Maybe, like me, you’re a natural worrier (because we all are, after all, natural sinners).  You can’t entirely avoid those worrisome thoughts;  but you can stop yourself from obsessing.  Turn them over to God.  Pray instead.

He loves you and so do !

Other posts about worry:

Who’s Got Your Back?

Growing Older

Afraid of all the Things by Scarlet Hiltibidal–Book Review

 

A Prayer for the End of the Day

Grant to me above all things that can be desired, to rest in Thee, and in Thee to have my heart at peace.  Thou art the true peace of the heart, Thou its only rest;  out of Thee all things are hard and restless.  In this very peace, that is, in Thee, the One Chiefest Eternal Good, I will sleep and rest.

Thomas A Kempis

The Anatomy of Peace by the Arbinger Institute –Book Review

A friend who belongs to another denomination loaned me this book.  Her church is encouraging reading it and having “book club discussions” around it, so I thought I would do a review.

I had mixed feelings as I read through this book.  The conclusions it comes to are certainly good:

  • Treat people as people, not objects
  • Get out of the box of justifying oneself by blaming others, feeling superior to others, or needing to look good to others all the time
  • Build strong relationships with those with whom we have conflicts
  • Teach and communicate, listen and learn
  • Remember you cannot change others until you change yourself
  • Take action to and do the things we feel drawn toward when we are thinking outside of our box of blaming, categorizing people, justifying ourselves, etc.

In following these behaviors, you will gain a heart of peace within yourself and will become peaceful toward others.

The Anatomy of Peace: Resolving the Heart of Conflict by [The Arbinger Institute]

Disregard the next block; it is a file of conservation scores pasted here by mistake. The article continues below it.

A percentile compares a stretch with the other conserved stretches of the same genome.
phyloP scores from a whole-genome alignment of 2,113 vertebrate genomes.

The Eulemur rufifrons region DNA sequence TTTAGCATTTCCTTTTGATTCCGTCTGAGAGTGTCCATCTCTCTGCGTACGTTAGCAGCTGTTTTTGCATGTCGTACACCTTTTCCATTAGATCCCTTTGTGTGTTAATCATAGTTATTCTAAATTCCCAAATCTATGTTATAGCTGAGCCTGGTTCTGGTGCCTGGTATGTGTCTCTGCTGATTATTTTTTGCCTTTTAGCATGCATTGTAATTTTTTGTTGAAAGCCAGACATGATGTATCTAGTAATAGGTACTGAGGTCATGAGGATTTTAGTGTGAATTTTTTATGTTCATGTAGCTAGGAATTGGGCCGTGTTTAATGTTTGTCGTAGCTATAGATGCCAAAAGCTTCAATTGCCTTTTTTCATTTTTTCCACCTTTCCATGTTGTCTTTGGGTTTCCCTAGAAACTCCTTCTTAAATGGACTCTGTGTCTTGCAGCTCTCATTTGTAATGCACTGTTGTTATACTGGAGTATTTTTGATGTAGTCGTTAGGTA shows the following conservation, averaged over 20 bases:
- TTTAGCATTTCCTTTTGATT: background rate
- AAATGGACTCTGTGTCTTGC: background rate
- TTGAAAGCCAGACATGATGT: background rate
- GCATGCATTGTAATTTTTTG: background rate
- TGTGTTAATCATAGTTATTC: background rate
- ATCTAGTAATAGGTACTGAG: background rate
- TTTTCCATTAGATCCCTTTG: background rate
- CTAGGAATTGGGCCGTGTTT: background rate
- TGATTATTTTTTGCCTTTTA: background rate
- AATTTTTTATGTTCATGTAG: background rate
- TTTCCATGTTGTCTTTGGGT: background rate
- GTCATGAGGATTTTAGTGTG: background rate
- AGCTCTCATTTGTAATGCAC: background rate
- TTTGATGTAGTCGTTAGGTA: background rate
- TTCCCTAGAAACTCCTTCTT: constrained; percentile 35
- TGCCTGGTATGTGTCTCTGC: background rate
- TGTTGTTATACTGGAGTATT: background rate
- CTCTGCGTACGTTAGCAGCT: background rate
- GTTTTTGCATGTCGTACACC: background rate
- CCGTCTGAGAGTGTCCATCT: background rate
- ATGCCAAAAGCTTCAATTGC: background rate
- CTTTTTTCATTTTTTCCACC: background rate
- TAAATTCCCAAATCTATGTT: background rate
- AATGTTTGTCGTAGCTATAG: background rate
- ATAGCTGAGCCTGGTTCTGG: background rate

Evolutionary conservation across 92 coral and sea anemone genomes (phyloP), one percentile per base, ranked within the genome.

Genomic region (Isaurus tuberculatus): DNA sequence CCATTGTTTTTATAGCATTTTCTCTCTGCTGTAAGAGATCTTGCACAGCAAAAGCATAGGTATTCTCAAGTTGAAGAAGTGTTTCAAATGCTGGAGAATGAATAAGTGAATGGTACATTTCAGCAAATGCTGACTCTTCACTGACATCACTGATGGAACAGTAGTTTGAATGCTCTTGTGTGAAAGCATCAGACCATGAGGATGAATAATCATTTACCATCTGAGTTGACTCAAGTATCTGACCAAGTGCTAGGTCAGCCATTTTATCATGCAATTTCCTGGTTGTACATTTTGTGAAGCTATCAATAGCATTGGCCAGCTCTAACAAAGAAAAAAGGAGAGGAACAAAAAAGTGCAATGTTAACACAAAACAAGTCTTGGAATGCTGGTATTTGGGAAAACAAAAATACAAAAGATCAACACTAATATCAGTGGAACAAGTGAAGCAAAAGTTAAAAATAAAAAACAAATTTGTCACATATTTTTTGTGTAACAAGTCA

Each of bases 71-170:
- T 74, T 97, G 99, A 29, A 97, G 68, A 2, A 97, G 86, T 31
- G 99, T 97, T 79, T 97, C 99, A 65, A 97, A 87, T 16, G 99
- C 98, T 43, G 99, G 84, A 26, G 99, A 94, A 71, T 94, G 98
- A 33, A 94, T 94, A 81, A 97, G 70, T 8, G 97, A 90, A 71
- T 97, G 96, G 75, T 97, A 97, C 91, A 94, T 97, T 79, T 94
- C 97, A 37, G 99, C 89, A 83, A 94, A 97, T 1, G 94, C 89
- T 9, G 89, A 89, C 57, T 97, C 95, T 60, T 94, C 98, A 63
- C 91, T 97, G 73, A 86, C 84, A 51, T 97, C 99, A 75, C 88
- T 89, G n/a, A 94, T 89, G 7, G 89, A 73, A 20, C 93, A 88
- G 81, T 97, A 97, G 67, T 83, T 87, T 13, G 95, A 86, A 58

All worthwhile stuff, right?  However, the right conclusions are reached for all the wrong reasons.  According to this book, when we treat others badly, this is an act of self-betrayal — implying that we are basically good people at heart.  WRONG!  We are basically sinful, and I don’t think we can rely upon our inner feelings to tell us what is the right thing to do.  We need God’s word for that.  The book then goes on to say when we betray ourselves, our behavior becomes “crooked.”  Again WRONG!  The correct word would be sinful.  We then need to justify ourselves by blaming, demonizing, etc.. The correct way to fix our “crooked” thinking is instead to  get outside of the box we have made and see people as people, not objects.  WRONG!  We cannot justify ourselves by any psychological maneuver or corrected thinking on our own — we need a Savior.

Conclusion:  I would not use this book, certainly not at my church, because it does not have a saintly worldview (I talked about this in a prior post).  What do others think?  Does the conclusion take precedence over the premises and reasoning?  I’d like to hear some other opinions.  I want to listen and learn.

 

Finally…

Finally, brothers, whatever is true, whatever is honorable, whatever is just, whatever is pure, whatever is lovely, whatever is commendable, if there is any excellence, if there is anything worthy of praise, think about these things.  Philippians 4:8

In today’s world, it is so hard to follow the verse above.  We are bombarded with advertising and false news and crises that are happening all around the world.  I have found myself shaking my head over people hating each other because of a political stance.  Somehow, we need to be aware of all these things going on while staying away from the emotional angst that’s flying around us.  If we aren’t careful we’ll find ourselves in a big “to-do” over something that really doesn’t matter.

How do we keep our equilibrium when all this is going on?  How do we keep our environment sane?  My thought is to take this verse completely literally.  Keep your thoughts and your eyes on Jesus.  Go through this world being a peacemaker and the oil on troubled waters.  I know that this isn’t always possible, but as Paul says:

If possible, so far as it depends on you, live peaceably with all. Romans 12:18

So, keep your eyes on Jesus and follow the verse above.  Perhaps we can be the quiet, soothing voice among all screaming going on.